The Pennsylvania Supreme Court recently heard arguments on the question of whether school districts should have limited immunity from lawsuits. The case involves a 2007 accident, in which a 17-year-old high school student was hit by a school bus while walking. Her pedestrian accident injuries included severe damage to her pelvic area and leg injuries, which required the partial amputation of her left leg. The police investigation found that the accident was caused by the negligent driver of the bus who mistakenly stepped on the accelerator instead of the brake.
Even though many school districts outsource student busing to private companies, this particular school district had not opted to do so. The victim sued the school district, which owned and operated its own buses. After a jury trial in 2011, a verdict awarded the victim $14 million, mostly as compensation for her pain and suffering.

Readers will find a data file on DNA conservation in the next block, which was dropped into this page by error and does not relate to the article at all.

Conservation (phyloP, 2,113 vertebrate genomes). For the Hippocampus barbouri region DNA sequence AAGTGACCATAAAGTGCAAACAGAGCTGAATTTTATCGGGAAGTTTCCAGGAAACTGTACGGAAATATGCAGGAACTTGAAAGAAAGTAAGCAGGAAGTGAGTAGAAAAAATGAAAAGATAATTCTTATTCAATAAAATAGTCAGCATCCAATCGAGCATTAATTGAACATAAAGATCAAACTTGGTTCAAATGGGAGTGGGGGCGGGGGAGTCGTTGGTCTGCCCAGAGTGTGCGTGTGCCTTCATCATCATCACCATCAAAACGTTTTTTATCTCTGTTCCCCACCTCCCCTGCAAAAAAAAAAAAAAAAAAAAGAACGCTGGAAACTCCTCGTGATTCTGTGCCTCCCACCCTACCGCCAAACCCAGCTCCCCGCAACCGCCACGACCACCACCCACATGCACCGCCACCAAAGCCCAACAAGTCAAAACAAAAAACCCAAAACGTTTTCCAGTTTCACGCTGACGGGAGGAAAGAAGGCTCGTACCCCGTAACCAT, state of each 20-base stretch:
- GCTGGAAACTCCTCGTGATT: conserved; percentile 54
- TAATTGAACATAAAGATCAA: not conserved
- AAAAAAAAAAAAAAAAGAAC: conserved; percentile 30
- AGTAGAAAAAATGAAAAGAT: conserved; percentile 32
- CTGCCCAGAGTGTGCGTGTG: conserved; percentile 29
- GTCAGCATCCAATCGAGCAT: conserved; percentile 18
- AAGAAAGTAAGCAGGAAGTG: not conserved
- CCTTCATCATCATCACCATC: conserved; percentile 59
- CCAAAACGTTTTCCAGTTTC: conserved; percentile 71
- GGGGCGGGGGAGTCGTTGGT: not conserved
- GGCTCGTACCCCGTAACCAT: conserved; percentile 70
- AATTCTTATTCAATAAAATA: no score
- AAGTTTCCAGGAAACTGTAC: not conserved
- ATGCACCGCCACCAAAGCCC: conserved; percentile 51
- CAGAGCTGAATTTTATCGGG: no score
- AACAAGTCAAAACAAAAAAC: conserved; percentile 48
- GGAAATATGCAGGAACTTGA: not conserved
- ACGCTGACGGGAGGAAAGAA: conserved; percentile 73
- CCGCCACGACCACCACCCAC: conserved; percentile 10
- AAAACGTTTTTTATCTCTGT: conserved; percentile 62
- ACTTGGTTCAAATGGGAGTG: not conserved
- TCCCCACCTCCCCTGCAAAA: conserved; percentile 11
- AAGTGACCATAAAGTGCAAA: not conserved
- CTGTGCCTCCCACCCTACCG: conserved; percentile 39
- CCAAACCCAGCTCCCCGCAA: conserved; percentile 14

Had the school buses been owned by a private company, the victim would have likely been able to collect the entire verdict amount. But because the buses were owned by the school district, the judge in the case reduced the award to $500,000, which is the cap placed on damage awards against school districts and municipalities by Pennsylvania’s 1978 Political Subdivisions Tort Claims Act.
In reducing the award, even the judge recognized that the circumstances in the case led to an unfair result, based simply on the fact that the school district handled its own transportation needs.
The victim has appealed the ruling, arguing that the compensation limits violate equal protection guarantees by stripping her of the jury award simply because she was hit by a bus owned by a governmental unit rather than a private company.
The Pennsylvania Supreme Court’s decision is highly anticipated by both plaintiff and defense attorneys as well as school districts and municipalities who are affected by the law.